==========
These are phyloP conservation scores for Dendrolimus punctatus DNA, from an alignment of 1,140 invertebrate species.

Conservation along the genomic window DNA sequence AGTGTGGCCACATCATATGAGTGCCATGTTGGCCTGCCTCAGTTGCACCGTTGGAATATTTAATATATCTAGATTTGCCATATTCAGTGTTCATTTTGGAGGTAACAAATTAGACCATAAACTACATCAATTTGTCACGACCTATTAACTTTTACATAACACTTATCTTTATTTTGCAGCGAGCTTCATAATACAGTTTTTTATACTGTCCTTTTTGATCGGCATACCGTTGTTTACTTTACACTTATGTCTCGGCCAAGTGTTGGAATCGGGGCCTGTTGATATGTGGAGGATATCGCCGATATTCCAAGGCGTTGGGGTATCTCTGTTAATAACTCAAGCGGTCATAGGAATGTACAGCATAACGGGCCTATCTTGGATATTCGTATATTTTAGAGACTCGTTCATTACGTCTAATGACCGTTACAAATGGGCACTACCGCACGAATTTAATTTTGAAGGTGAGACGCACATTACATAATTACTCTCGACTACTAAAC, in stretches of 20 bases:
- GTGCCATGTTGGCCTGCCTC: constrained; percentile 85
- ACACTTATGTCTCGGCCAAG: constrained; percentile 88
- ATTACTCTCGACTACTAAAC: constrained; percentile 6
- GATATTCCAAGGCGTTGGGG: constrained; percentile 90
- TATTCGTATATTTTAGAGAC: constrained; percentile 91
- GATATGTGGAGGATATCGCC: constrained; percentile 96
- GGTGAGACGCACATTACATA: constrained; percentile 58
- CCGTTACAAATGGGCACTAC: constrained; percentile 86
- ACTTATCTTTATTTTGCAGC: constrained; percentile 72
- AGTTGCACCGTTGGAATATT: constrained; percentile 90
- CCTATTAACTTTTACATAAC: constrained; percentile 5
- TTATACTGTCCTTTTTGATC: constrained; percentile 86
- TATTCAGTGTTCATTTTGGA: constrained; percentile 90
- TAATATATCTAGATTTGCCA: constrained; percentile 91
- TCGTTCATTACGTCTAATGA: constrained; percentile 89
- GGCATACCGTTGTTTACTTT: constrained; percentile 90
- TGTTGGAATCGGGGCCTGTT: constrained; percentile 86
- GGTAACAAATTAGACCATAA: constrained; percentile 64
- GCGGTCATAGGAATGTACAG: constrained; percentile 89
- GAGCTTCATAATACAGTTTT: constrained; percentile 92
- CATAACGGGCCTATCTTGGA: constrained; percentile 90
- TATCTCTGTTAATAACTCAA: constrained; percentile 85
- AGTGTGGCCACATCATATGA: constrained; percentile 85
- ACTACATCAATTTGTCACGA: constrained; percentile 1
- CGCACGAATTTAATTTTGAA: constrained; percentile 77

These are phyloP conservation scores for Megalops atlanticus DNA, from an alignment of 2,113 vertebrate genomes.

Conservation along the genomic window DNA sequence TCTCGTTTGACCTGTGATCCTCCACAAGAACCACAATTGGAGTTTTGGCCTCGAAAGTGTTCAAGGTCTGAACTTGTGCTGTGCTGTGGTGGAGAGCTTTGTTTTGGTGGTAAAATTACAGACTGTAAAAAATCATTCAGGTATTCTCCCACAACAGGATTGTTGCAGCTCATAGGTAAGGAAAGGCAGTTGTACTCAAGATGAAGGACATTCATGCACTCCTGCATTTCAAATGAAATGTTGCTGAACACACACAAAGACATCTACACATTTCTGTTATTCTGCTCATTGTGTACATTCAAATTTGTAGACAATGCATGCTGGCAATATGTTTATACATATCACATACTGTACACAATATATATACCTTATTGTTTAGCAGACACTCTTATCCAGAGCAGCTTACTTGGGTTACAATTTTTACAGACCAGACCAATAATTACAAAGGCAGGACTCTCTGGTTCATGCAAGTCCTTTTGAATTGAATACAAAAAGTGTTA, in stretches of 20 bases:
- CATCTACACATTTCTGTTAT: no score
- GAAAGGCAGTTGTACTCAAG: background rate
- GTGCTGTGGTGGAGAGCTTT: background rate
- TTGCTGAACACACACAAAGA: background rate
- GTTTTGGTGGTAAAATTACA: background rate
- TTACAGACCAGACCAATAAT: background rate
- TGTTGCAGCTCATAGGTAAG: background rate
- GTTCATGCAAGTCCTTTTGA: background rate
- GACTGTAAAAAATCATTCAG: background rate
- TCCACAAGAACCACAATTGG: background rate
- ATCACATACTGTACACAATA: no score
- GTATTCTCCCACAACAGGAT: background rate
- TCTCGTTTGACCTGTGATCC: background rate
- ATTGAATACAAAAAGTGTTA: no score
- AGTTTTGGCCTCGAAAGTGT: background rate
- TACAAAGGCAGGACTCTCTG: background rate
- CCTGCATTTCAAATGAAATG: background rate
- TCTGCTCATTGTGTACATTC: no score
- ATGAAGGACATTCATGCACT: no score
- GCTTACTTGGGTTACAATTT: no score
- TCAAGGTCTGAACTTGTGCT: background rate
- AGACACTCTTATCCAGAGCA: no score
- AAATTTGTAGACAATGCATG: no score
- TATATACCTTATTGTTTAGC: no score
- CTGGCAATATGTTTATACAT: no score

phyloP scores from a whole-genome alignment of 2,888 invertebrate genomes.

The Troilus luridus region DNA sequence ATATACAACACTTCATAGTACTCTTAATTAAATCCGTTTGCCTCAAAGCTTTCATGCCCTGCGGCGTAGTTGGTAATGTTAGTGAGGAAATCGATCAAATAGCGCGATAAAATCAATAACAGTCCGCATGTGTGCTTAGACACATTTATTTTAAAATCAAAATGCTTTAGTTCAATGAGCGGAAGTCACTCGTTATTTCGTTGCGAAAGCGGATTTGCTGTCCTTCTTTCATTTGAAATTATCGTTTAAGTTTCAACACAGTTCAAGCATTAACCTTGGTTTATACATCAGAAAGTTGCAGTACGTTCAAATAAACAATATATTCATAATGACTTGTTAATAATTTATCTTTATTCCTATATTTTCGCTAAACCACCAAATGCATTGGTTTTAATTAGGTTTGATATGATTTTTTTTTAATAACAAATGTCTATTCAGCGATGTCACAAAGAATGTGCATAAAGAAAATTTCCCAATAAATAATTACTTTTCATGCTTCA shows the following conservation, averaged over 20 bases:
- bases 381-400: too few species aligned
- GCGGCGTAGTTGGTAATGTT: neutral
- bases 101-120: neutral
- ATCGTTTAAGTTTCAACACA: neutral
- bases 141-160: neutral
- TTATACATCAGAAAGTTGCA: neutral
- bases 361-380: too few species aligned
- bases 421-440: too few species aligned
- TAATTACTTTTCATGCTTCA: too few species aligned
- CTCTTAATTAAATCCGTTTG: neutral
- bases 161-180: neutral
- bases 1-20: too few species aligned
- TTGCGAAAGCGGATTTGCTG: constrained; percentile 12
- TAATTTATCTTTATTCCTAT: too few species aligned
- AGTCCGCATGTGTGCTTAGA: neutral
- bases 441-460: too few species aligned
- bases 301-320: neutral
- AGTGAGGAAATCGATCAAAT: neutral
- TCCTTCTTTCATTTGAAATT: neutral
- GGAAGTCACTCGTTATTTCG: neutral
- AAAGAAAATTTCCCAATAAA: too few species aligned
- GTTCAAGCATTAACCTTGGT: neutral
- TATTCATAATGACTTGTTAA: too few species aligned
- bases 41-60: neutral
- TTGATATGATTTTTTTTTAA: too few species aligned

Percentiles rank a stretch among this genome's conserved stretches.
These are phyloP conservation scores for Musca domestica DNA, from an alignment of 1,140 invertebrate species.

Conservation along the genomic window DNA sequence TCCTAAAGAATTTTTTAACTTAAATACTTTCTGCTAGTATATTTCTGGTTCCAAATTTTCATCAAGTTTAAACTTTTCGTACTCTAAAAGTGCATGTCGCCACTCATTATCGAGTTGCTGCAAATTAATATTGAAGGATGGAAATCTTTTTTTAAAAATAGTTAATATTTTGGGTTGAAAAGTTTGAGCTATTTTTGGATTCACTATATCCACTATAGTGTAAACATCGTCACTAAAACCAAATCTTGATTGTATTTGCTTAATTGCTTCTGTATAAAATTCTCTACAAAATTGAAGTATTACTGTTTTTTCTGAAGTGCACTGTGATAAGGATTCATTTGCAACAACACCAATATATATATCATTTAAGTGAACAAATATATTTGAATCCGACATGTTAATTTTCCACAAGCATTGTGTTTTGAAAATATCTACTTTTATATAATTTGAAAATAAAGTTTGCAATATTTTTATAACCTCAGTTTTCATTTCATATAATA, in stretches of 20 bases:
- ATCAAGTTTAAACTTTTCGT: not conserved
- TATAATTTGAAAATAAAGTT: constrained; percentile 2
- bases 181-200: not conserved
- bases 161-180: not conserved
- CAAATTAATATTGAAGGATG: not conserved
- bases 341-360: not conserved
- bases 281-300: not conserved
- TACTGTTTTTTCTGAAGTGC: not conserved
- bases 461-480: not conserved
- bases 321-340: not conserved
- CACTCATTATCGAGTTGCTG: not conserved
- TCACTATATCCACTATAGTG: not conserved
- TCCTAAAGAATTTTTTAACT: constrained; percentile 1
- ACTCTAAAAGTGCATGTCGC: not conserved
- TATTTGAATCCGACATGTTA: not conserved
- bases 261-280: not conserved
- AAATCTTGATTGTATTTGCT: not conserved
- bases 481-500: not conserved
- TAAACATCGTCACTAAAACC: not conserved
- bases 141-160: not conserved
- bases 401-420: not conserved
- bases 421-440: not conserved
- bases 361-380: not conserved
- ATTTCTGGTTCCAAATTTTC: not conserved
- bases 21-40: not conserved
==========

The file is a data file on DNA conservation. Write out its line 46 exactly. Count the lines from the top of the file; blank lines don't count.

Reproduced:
- CCTGCATTTCAAATGAAATG: background rate